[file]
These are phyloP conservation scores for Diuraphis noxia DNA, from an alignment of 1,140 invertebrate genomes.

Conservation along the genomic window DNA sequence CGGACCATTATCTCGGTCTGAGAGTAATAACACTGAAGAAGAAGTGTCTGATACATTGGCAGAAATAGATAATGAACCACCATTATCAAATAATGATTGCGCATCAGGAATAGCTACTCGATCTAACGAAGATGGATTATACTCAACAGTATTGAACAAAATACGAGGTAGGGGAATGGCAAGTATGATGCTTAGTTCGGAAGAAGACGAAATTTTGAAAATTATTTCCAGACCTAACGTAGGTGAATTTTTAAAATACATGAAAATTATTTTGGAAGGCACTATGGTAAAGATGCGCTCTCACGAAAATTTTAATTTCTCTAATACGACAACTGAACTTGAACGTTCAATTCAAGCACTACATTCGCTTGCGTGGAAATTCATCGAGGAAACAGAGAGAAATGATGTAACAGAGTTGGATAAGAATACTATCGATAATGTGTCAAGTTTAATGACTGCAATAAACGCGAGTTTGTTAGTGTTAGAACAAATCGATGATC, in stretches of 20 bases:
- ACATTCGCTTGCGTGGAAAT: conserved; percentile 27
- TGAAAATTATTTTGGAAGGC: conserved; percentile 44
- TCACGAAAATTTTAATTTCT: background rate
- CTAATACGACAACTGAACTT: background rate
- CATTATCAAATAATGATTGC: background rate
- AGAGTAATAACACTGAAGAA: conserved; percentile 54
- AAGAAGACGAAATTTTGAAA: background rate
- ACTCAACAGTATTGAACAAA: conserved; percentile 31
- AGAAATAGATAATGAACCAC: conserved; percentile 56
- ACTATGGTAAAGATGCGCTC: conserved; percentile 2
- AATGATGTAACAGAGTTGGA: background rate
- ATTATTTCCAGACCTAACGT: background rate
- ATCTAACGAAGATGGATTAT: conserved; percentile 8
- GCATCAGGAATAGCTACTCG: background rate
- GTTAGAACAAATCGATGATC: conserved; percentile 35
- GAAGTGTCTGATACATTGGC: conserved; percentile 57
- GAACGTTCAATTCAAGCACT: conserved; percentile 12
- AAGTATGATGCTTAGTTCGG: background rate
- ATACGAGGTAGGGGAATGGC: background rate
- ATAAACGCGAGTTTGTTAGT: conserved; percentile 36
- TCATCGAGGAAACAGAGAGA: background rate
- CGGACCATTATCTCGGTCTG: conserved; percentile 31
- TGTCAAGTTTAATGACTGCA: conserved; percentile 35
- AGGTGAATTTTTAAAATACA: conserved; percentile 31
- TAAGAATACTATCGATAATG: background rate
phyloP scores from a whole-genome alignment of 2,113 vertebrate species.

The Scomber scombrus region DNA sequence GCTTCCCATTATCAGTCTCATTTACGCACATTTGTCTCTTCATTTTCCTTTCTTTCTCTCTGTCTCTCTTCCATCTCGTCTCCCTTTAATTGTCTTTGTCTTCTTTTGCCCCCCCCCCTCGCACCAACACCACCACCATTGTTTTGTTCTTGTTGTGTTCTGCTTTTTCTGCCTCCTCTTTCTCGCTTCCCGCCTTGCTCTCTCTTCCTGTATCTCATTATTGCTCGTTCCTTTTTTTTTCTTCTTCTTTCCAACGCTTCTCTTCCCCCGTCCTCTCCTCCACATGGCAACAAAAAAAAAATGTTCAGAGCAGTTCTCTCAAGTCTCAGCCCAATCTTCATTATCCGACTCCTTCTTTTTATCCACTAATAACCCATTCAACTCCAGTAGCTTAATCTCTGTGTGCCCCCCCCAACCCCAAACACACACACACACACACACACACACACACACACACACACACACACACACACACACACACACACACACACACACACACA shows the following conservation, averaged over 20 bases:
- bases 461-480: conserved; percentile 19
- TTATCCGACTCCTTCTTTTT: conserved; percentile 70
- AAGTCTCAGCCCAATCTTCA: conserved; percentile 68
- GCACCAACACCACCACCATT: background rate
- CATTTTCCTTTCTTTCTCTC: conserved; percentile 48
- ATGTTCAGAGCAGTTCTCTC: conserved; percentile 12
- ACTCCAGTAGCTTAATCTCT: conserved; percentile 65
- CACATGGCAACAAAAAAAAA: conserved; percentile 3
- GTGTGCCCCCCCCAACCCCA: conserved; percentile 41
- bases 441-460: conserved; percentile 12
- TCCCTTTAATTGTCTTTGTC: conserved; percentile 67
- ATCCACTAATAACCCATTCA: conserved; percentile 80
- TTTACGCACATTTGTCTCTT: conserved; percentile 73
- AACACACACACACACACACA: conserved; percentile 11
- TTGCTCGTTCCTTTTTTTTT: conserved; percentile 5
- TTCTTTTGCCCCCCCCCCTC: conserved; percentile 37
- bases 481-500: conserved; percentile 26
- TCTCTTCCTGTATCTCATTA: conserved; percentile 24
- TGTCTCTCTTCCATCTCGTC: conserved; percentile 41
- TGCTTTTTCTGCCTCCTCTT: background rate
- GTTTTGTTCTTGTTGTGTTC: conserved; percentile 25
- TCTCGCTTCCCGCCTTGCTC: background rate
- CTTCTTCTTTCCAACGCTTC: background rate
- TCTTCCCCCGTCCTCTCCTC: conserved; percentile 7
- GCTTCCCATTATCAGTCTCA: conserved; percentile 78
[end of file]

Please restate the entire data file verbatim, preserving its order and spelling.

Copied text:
These are phyloP conservation scores for Diuraphis noxia DNA, from an alignment of 1,140 invertebrate genomes.

Conservation along the genomic window DNA sequence CGGACCATTATCTCGGTCTGAGAGTAATAACACTGAAGAAGAAGTGTCTGATACATTGGCAGAAATAGATAATGAACCACCATTATCAAATAATGATTGCGCATCAGGAATAGCTACTCGATCTAACGAAGATGGATTATACTCAACAGTATTGAACAAAATACGAGGTAGGGGAATGGCAAGTATGATGCTTAGTTCGGAAGAAGACGAAATTTTGAAAATTATTTCCAGACCTAACGTAGGTGAATTTTTAAAATACATGAAAATTATTTTGGAAGGCACTATGGTAAAGATGCGCTCTCACGAAAATTTTAATTTCTCTAATACGACAACTGAACTTGAACGTTCAATTCAAGCACTACATTCGCTTGCGTGGAAATTCATCGAGGAAACAGAGAGAAATGATGTAACAGAGTTGGATAAGAATACTATCGATAATGTGTCAAGTTTAATGACTGCAATAAACGCGAGTTTGTTAGTGTTAGAACAAATCGATGATC, in stretches of 20 bases:
- ACATTCGCTTGCGTGGAAAT: conserved; percentile 27
- TGAAAATTATTTTGGAAGGC: conserved; percentile 44
- TCACGAAAATTTTAATTTCT: background rate
- CTAATACGACAACTGAACTT: background rate
- CATTATCAAATAATGATTGC: background rate
- AGAGTAATAACACTGAAGAA: conserved; percentile 54
- AAGAAGACGAAATTTTGAAA: background rate
- ACTCAACAGTATTGAACAAA: conserved; percentile 31
- AGAAATAGATAATGAACCAC: conserved; percentile 56
- ACTATGGTAAAGATGCGCTC: conserved; percentile 2
- AATGATGTAACAGAGTTGGA: background rate
- ATTATTTCCAGACCTAACGT: background rate
- ATCTAACGAAGATGGATTAT: conserved; percentile 8
- GCATCAGGAATAGCTACTCG: background rate
- GTTAGAACAAATCGATGATC: conserved; percentile 35
- GAAGTGTCTGATACATTGGC: conserved; percentile 57
- GAACGTTCAATTCAAGCACT: conserved; percentile 12
- AAGTATGATGCTTAGTTCGG: background rate
- ATACGAGGTAGGGGAATGGC: background rate
- ATAAACGCGAGTTTGTTAGT: conserved; percentile 36
- TCATCGAGGAAACAGAGAGA: background rate
- CGGACCATTATCTCGGTCTG: conserved; percentile 31
- TGTCAAGTTTAATGACTGCA: conserved; percentile 35
- AGGTGAATTTTTAAAATACA: conserved; percentile 31
- TAAGAATACTATCGATAATG: background rate
phyloP scores from a whole-genome alignment of 2,113 vertebrate species.

The Scomber scombrus region DNA sequence GCTTCCCATTATCAGTCTCATTTACGCACATTTGTCTCTTCATTTTCCTTTCTTTCTCTCTGTCTCTCTTCCATCTCGTCTCCCTTTAATTGTCTTTGTCTTCTTTTGCCCCCCCCCCTCGCACCAACACCACCACCATTGTTTTGTTCTTGTTGTGTTCTGCTTTTTCTGCCTCCTCTTTCTCGCTTCCCGCCTTGCTCTCTCTTCCTGTATCTCATTATTGCTCGTTCCTTTTTTTTTCTTCTTCTTTCCAACGCTTCTCTTCCCCCGTCCTCTCCTCCACATGGCAACAAAAAAAAAATGTTCAGAGCAGTTCTCTCAAGTCTCAGCCCAATCTTCATTATCCGACTCCTTCTTTTTATCCACTAATAACCCATTCAACTCCAGTAGCTTAATCTCTGTGTGCCCCCCCCAACCCCAAACACACACACACACACACACACACACACACACACACACACACACACACACACACACACACACACACACACACACACACA shows the following conservation, averaged over 20 bases:
- bases 461-480: conserved; percentile 19
- TTATCCGACTCCTTCTTTTT: conserved; percentile 70
- AAGTCTCAGCCCAATCTTCA: conserved; percentile 68
- GCACCAACACCACCACCATT: background rate
- CATTTTCCTTTCTTTCTCTC: conserved; percentile 48
- ATGTTCAGAGCAGTTCTCTC: conserved; percentile 12
- ACTCCAGTAGCTTAATCTCT: conserved; percentile 65
- CACATGGCAACAAAAAAAAA: conserved; percentile 3
- GTGTGCCCCCCCCAACCCCA: conserved; percentile 41
- bases 441-460: conserved; percentile 12
- TCCCTTTAATTGTCTTTGTC: conserved; percentile 67
- ATCCACTAATAACCCATTCA: conserved; percentile 80
- TTTACGCACATTTGTCTCTT: conserved; percentile 73
- AACACACACACACACACACA: conserved; percentile 11
- TTGCTCGTTCCTTTTTTTTT: conserved; percentile 5
- TTCTTTTGCCCCCCCCCCTC: conserved; percentile 37
- bases 481-500: conserved; percentile 26
- TCTCTTCCTGTATCTCATTA: conserved; percentile 24
- TGTCTCTCTTCCATCTCGTC: conserved; percentile 41
- TGCTTTTTCTGCCTCCTCTT: background rate
- GTTTTGTTCTTGTTGTGTTC: conserved; percentile 25
- TCTCGCTTCCCGCCTTGCTC: background rate
- CTTCTTCTTTCCAACGCTTC: background rate
- TCTTCCCCCGTCCTCTCCTC: conserved; percentile 7
- GCTTCCCATTATCAGTCTCA: conserved; percentile 78